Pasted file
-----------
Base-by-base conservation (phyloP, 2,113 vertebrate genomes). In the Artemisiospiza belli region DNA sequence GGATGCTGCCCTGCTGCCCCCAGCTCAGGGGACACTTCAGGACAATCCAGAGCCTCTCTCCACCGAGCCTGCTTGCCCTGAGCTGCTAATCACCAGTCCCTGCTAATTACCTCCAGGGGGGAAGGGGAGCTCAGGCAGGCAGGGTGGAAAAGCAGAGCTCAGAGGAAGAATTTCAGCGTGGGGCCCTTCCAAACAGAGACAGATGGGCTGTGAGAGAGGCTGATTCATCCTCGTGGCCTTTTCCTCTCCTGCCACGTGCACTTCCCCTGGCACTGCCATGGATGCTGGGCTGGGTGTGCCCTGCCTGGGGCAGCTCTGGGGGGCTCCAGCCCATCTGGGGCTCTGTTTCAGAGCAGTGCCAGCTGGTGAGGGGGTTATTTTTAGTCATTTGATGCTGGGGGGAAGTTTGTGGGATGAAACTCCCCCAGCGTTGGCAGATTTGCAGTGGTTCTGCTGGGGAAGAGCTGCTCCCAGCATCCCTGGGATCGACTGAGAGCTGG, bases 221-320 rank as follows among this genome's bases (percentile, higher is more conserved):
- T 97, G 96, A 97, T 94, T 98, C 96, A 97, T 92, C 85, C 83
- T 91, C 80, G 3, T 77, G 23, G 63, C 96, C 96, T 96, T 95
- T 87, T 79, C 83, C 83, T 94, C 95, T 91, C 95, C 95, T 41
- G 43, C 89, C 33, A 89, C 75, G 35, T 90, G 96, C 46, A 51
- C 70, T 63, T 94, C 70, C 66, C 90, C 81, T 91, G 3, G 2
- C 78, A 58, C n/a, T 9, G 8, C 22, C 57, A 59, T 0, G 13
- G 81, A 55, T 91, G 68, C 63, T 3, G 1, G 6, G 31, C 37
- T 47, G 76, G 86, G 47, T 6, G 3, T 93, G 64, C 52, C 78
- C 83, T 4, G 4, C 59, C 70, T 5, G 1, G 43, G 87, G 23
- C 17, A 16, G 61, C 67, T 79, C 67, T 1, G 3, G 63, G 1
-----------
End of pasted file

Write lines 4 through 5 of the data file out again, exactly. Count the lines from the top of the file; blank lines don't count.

- T 87, T 79, C 83, C 83, T 94, C 95, T 91, C 95, C 95, T 41
- G 43, C 89, C 33, A 89, C 75, G 35, T 90, G 96, C 46, A 51